I can still remember driving home from the ER, hand on my still normal looking belly, with tears in my eyes (there’s been a lot of crying during this process) thanking Jesus for this wonderful and beautiful surprise and promising Him that I would take care of this gift with all that I had. It was an instant connection. There wasn’t a doubt in my mind. I was a mother. I knew from that moment on, my life was no longer about me or what I wanted. My life, my health, my future, my finances…everything was now about this child. My grand plans that I had pictured in my mind now needed readjusting. My future goals needed tweaked just a hair. But I did all of this with a happy heart.

 

In my opinion, you become a mother when you find out about that tiny bundle of joy growing inside you (for me it was at 5 weeks pregnant) because it is at that moment that you start behaving like a mother and making the sacrifices that are necessary. Do I sometimes need 5 cups of coffee in one day to feel normal? Yes. But will I drink all that caffeine now that I’m pregnant? No way. Do I want to exercise and eat healthy more often? Not really. Will I, for the benefit of this child? You better believe it. I understand these are tiny, tiny sacrifices to make in the grand scheme of things, but I make them happily because this life I am living is no longer just about me. From what I’ve learned and watched of my own mom, making sacrifices is what motherhood is all about. However big or small, each one is worth it. So…I guess, now I know. Now I understand when one ‘becomes a mother.’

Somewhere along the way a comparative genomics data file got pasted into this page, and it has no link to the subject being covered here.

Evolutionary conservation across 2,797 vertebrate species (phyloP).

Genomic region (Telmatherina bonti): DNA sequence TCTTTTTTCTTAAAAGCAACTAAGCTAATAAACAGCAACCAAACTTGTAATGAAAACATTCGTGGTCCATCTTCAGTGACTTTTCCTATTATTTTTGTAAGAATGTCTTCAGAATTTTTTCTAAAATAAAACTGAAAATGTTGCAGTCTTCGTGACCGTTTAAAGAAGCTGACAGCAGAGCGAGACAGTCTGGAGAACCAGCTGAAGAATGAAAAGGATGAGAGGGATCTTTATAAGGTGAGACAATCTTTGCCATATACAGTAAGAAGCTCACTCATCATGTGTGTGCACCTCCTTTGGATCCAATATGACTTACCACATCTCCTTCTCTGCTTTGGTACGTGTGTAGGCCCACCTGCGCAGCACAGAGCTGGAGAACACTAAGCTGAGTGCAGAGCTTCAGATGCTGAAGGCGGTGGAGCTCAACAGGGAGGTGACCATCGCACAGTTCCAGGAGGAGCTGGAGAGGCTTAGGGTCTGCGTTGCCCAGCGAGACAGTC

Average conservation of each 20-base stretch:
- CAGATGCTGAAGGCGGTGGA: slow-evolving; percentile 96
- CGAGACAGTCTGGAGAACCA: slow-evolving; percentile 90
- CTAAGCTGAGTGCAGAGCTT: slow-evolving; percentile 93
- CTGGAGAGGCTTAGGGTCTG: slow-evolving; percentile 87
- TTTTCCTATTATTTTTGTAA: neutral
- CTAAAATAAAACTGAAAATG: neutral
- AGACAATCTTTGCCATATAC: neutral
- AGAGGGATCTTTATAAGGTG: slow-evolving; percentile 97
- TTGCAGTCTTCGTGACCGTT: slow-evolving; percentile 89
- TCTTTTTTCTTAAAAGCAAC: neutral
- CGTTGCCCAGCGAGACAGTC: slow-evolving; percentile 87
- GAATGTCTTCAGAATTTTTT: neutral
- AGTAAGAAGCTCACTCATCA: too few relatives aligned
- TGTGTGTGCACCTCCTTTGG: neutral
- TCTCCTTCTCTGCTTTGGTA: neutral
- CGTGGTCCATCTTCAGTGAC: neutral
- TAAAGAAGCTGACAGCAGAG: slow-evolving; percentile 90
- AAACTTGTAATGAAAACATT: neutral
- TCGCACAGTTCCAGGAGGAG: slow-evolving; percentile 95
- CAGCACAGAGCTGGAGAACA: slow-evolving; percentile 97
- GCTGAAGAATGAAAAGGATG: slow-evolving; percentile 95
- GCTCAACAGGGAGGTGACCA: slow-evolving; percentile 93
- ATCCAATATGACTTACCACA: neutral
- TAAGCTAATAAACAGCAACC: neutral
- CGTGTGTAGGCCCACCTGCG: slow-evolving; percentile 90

What a beautiful, inspiring, overwhelming, privilege it is to join the mom club. I’m honored.

Photo credit: Frank de Kleine via Visual hunt / CC BY

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Katherine Kring

My name is Katherine Kring, although most people call me Kaile. You can blame my parents for the confusing two name situation. I was born in Lincoln, NE and raised in Minden, a small farming community in central Nebraska. I have adorably, in love parents and two siblings, one older brother and one younger sister. Growing up it was apparent that I was kind of the odd man out. Both of my siblings are very blonde, athletic and competitive...and then there's me. I enjoy singing, theater, speech, writing, and reading. And unfortunately, do not have blonde hair. After high school, I ventured off to the big city of Omaha, NE where my, then boyfriend, was stationed with the Airforce (He is now my Airforce husband and I have since followed him to Ohio.) I attended Nebraska Methodist College of Nursing and Allied Health in Omaha and pursued a career in Respiratory Care. I now get to have the initials RRT after my name because I am officially a Registered Respiratory Therapist. My hubby and I live in Ohio with our two crazy, hyper dogs. We love to binge watch netflix, go antiquing, and travel. I also love my Lord, Jesus Christ and enjoy attending our church and reading my bible.